— Calvin J. Hamilton
Origins Table of Contents
The Earliest Stars
The fiery birth of a new star can be quite dramatic as in the example of XZ Tauri shown above and HH 30's Jet to the right. Following its birth, the star enters a new phase of existance in which it leads a rather tranquil life as an inhabitant of the galaxy.
Eventually, all the hydrogen, helium, and those products that could be used to generate energy in the core of the star, were exhausted, and the nuclear furnace was extinguished. The outer layers of the star could no longer resist the central force of gravity, which was pulling the star's outer matter inward toward its core. What happened next depended on the mass of the star. In some cases it collapsed to white dwarf star, a dim planet-sized object that is extraordinarily dense because it retains most of its initial mass. An extreamly massive star would undergo catastropic core collapse, exploding violently and rapidly as a supernova, creating even heavier elements, and spewing much of the stellar material into space.
In other cases, a star's death was slower; instead of an explosion, elements from the star's interior zones rose to the surface and were then lost to space when the outer layers blew off. The end results were similar: the space between the stars was enriched with heavy elements, many of which condensed to form small solid grains. The processes of the birth and death of stars occurred over and over again, with each successive generation of stars starting off with a greater quantity of heavy elements than the previous generation.
The Birth of Our SunScientists believe that the Sun and our solar system formed at nearly the same time out of the solar nebula - an enriched interstellar gas and dust cloud that existed where our solar system now lives. The theorized order of events for the birth of our Sun is similar to what we see in newly forming stars today. Compression from nearby disturbances causes the interstellar medium to collapse. Small clumps of gas and dust break away from the larger cloud. These denser knots have gravity and begin to gather other gas and dust around them. Temperatures begin to rise due to the further increase in gravity from material in the collapsing gas cloud. The center of this fragmented gas cloud evolves quickly (over the next 100,000 years) to form a protostar and once pressure and temperatures reach a peak, nuclear fusion begins.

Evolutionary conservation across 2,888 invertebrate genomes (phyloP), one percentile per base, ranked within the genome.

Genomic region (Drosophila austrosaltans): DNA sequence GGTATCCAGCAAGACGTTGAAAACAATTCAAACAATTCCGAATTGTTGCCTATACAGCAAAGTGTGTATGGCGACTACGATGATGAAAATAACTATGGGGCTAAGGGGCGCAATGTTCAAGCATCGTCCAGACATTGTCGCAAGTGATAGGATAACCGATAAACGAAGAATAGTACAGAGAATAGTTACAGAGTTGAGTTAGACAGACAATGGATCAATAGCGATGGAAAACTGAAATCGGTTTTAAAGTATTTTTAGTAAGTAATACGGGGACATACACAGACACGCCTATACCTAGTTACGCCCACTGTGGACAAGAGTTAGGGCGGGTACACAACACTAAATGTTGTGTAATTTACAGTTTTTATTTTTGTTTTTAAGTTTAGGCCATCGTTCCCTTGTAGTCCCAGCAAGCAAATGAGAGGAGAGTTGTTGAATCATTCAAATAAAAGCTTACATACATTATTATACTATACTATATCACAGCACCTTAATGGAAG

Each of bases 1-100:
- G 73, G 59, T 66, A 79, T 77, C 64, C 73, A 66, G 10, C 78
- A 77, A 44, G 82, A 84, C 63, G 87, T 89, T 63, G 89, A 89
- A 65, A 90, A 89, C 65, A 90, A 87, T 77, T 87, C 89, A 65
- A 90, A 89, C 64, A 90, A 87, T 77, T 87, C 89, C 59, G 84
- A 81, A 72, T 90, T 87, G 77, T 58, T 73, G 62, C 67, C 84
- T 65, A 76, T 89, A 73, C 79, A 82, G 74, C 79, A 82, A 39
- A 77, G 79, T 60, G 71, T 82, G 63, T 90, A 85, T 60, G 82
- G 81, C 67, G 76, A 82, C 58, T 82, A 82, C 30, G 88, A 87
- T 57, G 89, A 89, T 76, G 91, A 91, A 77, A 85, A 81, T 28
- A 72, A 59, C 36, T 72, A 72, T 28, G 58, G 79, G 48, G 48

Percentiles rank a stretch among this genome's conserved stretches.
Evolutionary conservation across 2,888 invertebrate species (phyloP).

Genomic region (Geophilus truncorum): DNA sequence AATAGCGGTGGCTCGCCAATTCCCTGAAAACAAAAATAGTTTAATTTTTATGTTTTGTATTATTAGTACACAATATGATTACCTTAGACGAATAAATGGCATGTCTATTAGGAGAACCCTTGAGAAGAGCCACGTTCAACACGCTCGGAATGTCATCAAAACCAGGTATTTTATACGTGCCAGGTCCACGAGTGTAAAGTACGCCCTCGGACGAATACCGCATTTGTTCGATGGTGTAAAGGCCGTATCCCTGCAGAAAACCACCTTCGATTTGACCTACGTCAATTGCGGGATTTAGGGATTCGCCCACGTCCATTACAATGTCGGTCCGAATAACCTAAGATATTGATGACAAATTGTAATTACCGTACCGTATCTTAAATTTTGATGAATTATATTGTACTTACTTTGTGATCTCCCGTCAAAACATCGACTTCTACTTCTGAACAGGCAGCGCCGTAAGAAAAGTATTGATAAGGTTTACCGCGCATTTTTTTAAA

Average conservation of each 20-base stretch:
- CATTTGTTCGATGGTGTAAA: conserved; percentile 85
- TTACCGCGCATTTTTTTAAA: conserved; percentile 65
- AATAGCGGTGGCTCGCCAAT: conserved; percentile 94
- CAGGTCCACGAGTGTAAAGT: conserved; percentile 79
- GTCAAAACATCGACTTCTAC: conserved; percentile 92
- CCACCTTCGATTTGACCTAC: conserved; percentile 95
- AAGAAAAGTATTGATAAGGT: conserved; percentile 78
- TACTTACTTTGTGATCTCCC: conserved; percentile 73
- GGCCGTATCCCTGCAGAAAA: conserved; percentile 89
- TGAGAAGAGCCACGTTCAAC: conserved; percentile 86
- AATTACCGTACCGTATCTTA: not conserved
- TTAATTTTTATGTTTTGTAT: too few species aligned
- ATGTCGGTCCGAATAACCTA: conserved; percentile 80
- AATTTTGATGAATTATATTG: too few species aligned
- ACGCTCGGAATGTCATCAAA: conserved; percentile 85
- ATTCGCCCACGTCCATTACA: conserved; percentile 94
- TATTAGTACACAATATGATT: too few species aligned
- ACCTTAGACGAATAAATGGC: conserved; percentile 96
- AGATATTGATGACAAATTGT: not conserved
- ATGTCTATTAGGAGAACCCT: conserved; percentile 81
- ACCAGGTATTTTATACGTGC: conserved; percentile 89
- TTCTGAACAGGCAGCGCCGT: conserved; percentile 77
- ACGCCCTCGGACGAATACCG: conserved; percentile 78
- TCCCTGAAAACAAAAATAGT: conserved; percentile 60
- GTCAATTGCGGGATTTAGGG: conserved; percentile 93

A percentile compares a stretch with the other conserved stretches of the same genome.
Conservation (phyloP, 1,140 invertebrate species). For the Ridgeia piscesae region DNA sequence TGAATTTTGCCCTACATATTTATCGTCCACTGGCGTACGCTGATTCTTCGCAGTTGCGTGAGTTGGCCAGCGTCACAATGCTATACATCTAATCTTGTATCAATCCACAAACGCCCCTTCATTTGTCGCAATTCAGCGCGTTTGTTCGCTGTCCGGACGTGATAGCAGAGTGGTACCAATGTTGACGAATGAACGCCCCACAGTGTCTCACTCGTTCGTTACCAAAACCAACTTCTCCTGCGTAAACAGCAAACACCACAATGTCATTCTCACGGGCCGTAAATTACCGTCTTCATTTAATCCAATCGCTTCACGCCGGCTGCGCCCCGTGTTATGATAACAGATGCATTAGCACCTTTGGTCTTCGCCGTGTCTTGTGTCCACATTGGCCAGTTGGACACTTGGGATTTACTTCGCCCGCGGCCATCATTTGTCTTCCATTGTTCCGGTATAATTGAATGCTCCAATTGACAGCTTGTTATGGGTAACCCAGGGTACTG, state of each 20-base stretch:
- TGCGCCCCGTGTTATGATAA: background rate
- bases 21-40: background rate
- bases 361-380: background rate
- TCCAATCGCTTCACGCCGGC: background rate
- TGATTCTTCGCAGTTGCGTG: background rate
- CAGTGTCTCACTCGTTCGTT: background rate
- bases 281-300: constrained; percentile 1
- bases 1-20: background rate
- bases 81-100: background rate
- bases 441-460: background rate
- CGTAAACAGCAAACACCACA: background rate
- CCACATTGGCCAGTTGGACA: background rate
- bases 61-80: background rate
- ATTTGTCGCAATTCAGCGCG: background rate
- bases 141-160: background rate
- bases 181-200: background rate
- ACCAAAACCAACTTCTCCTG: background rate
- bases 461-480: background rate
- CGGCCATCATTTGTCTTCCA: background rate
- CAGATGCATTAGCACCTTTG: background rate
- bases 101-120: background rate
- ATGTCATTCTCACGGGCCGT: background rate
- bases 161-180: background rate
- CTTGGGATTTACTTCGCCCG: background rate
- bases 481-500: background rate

The Life and Death of StarsAll stars in our galaxy and in all galaxies use the process of nuclear fusion to create energy, light and heat. The initial mass of the star is an important factor involved with the life of a star and helps to answer many other questions: how long will the star live, at what temperature will it emit radiation, and at what part of the electromagnetic spectrum will the radiation be emitted. Stars also make up much of the visible portion of the universe and help to illuminate gas, dust and even planets that may orbit a star. The following images serve to illustrate stars of different sizes and stages in their life:
A Small Brown Dwarf Star
One of the smallest star's ever observed is that of the brown dwarf orbiting a cool red star Gliese 229, called Gliese 229B (GL229B). But is it really a star? GL229B is less massive than the theoritical limit (eight percent the mass of our Sun) where a star has enough mass to sustain nuclear fusion. It is estimated to be 20 to 50 times the mass of Jupiter, but is too hot to be classified as a planet and is too dim to shine like a star. It is at least 100,000 times dimmer than our own Sun. GL229B's atmosphere resembles that of a gas planet more than it does a Sun.
Alpha Orionis - Betelgeuse
Alpha Orionis, commonly known as Betelgeuse is a red supergiant star marking the shoulder of the winter constellation Orion the Hunter. Betelgeuse is so huge that, if it replace the Sun at the center of our Solar System, its outer atmosphere would extend past the orbit of Jupiter. The Hubble Space Telescope was able to resolve the atmosphere of this giant star. One of the unusual features is a mysterious hot spot on the stellar behemoth's surface. The enormous bright spot, more than ten times the diameter of Earth, is at least 2,000 Kelvin degrees hotter than the surface of the star.
A huge, billowing pair of gas and dust clouds are captured in this stunning image of the supermassive star Eta Carinae. It is estimated to be 100 times more massive than our Sun and may be one of the most massive stars in our Galaxy. It radiates about five million times more power than our Sun.
Eta Carinae was the site of a giant outburst about 150 years ago, when it became one
of the brightest stars in the southern sky. Though the star released as much
visible light as a supernova explosion, it survived the outburst. Somehow the explosion
produced two polar lobes and a large thin equatorial disk, all moving outward at about
1.5 million miles per hour.
IC 418: The Sirograph Nebula
Glowing like a multi-facited jewel, the Spirograph nebula IC 418 lies about 2,000 light-years from Earth in the direction of the constellation Lepus. The planetary nebula represents the final stage in the evolution of a star similar to our Sun. The star at the center was a red giant a few thousand years ago, but then ejected its outer layers into space to form the nebula. The stellar remnant at the center is the hot core of the red giant. Over the next several thousand years, the nebula will gradually disperse into space, and then the star will cool and fade away for billions of years as a white dwarf. Our own Sun is expected to undergo a similar fate, but will not occur until some 5 billion years from now.